Get the Facts About Nocturia during Bladder Health Month

By: Urology Care Foundation | Posted on: 13 Nov 2019

If you wake from sleep two or more times each night to use the bathroom, it is a clear sign of nocturia. Waking during the night to go to the bathroom can be hard to live with. Nocturia can disturb your sleep and impact your quality of life.

Nocturia is a sign that something troubling is going on in our bodies. It is not a disease in and of itself.

What Causes Nocturia?

Nocturia can be from a habit like drinking too much fluid before bed. Or it could be from certain medication, illnesses (like diabetes or heart disease) or reduced bladder capacity. Other causes:

  • Polyuria: when your body makes too much urine in 24-hours.
  • Nocturnal polyuria: when your body makes too much urine during the night.
  • Bladder storage problems: when your bladder doesn't store or release urine well.
  • Mixed nocturia: when more than one of these problems are going on at the same time.

What are the Symptoms of Nocturia?

You should be able to sleep for 6-8 hours without waking. Waking up to go to the bathroom two or more times during the night affects your quality of sleep. In turn, it affects your quality of life. Most people don't do well during the day without solid sleep.

How is Nocturia Diagnosed?

You and your health care provider will want to learn the cause of your nocturia. You'll be asked about your symptoms and health history. To help make a diagnosis, your provider may have you keep a bladder diary.
If your health care provider needs more information, he or she may ask you to take the clinical tests below:

  • Urine culture and urinalysis: checks for signs of infection, blood, protein or other abnormalities in your urine.
  • Blood test: checks your kidney function.
  • Bladder scan: measures how much urine is left in your bladder after you go to the bathroom.
  • Cystoscopy: looks inside of your bladder using either a scope.
  • Urodynamic testing: tests to see how the bladder fills and empties. This test will also look and see how the nerves and muscles in your bladder work.

How is Nocuturia Treated?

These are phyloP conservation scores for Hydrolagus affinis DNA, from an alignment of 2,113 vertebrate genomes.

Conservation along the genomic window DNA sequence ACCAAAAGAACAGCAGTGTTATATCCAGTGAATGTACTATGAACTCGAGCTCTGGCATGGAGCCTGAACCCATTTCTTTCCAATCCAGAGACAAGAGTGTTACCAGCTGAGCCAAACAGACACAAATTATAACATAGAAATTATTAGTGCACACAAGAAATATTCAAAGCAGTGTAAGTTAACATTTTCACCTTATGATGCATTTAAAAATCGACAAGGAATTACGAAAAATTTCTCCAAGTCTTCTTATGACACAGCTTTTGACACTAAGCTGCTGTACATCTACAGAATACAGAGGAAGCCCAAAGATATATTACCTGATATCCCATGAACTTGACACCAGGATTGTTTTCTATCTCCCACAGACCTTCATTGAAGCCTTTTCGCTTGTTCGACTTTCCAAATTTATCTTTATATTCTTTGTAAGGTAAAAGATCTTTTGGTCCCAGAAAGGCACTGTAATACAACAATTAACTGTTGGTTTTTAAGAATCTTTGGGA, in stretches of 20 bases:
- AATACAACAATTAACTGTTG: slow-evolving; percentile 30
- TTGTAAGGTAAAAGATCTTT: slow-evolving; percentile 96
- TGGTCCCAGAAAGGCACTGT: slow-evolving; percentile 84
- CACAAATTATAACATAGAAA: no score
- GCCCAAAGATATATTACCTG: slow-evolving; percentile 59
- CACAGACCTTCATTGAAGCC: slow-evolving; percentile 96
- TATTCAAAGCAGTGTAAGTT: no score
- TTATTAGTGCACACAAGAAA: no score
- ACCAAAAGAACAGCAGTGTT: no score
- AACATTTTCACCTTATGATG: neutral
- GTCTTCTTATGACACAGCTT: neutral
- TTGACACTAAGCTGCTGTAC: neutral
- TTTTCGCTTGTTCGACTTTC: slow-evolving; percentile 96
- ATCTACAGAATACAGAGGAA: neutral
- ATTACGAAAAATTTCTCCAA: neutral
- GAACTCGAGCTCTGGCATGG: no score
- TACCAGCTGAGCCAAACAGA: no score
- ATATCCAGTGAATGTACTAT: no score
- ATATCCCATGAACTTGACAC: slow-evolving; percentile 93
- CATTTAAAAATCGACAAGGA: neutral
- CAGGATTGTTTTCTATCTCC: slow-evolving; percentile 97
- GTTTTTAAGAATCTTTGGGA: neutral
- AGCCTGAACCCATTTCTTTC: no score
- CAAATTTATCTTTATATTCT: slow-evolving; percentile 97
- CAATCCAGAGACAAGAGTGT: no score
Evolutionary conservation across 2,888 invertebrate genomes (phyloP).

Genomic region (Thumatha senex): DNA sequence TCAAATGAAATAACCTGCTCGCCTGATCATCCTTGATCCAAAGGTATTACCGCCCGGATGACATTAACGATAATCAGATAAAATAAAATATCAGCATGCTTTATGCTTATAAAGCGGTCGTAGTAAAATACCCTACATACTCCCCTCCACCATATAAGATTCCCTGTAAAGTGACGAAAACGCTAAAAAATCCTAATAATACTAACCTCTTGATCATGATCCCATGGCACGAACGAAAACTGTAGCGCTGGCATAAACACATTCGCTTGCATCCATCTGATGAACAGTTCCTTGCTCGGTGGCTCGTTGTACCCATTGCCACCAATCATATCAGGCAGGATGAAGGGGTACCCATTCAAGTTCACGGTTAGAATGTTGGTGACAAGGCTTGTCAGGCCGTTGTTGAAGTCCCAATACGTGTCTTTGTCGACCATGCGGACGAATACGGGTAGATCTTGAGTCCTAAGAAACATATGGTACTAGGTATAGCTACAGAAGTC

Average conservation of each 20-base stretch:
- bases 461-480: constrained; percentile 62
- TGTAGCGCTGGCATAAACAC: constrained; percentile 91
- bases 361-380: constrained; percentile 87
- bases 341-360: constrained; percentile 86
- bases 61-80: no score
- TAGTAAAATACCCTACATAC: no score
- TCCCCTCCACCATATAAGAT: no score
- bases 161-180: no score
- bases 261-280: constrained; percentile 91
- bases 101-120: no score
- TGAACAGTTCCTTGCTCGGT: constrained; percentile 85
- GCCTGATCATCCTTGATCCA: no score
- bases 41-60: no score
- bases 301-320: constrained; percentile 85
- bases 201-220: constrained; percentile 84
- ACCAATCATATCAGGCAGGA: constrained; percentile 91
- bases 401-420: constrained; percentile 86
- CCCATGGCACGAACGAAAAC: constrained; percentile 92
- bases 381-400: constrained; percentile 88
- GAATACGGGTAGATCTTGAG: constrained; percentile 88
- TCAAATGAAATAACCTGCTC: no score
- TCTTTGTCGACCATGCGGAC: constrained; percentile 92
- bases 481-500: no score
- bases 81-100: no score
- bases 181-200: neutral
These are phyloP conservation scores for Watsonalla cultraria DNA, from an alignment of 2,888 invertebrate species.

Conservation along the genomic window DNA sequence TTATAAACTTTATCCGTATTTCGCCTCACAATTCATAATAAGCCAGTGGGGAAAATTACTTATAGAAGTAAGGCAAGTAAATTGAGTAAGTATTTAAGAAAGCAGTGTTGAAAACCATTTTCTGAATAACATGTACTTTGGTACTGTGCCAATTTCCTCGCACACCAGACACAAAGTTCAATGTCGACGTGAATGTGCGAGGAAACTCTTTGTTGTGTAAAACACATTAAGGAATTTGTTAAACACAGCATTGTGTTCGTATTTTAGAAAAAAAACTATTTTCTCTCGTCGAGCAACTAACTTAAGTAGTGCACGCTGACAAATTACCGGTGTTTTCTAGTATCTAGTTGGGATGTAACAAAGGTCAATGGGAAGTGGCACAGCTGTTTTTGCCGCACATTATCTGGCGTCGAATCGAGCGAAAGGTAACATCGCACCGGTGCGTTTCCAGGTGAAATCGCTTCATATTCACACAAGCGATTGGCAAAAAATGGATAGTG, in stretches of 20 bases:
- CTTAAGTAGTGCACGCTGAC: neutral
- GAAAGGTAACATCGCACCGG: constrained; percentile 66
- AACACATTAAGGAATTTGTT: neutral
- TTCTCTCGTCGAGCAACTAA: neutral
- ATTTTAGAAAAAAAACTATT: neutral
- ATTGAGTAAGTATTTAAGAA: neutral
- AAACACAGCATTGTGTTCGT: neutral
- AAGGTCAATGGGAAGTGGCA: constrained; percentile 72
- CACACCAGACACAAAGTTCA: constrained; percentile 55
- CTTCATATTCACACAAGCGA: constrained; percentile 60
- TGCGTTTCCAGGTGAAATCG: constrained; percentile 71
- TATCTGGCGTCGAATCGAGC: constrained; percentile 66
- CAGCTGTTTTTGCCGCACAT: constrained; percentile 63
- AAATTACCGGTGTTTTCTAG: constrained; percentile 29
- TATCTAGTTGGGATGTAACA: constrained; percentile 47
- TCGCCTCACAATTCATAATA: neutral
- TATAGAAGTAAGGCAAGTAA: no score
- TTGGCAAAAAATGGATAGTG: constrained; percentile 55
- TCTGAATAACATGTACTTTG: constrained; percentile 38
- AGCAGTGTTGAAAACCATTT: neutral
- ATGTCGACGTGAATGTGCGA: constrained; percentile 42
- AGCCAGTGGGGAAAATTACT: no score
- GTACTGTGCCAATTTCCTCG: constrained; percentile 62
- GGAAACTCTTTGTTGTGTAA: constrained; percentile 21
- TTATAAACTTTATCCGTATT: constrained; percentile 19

Depending on your health care provider's diagnosis and the results from your tests, there are several ways to treat nocturia.

Lifestyle changes

  • Limit fluid intake at night. Drink plenty of fluids during the day but limit fluids 2-4 hours before going to bed.Limit caffeine and alcohol.
  • Manage your use of diuretics. If you have to take a diuretic, take these 6 or more hours before sleep. This will help reduce the number of times you urinate at night.
  • Raise your legs or use compression socks. If you have fluid build-up in your legs, it helps to raise them. Using elastic compression stockings may help.
  • Enjoy afternoon naps. When you sleep poorly, a nap can be welcome. Naps can also allow liquids to flow into the bloodstream. However, be careful not to nap too much.

Management

If you have bed-wetting, there are products to help keep you and your bed dry. For example, waterproof mattress covers, absorbent briefs, and skincare products.

Medicine

If lifestyle changes alone don't help, some medicines may:

  • Help the kidneys produce less urine.
  • Treat bladder muscle problems. Anticholinergic drugs relax the bladder if it spasms. These are used for overactive bladder.
  • Regulate urine production and high blood pressure (diuretics).

If an underlying illness leads to nocturia, then treating that illness will surely help. It's important to treat: diabetes, high blood pressure, congestive heart failure, obstructive sleep apnea, and/or enlarged prostate/ benign prostatic hyperplasia (BPH).

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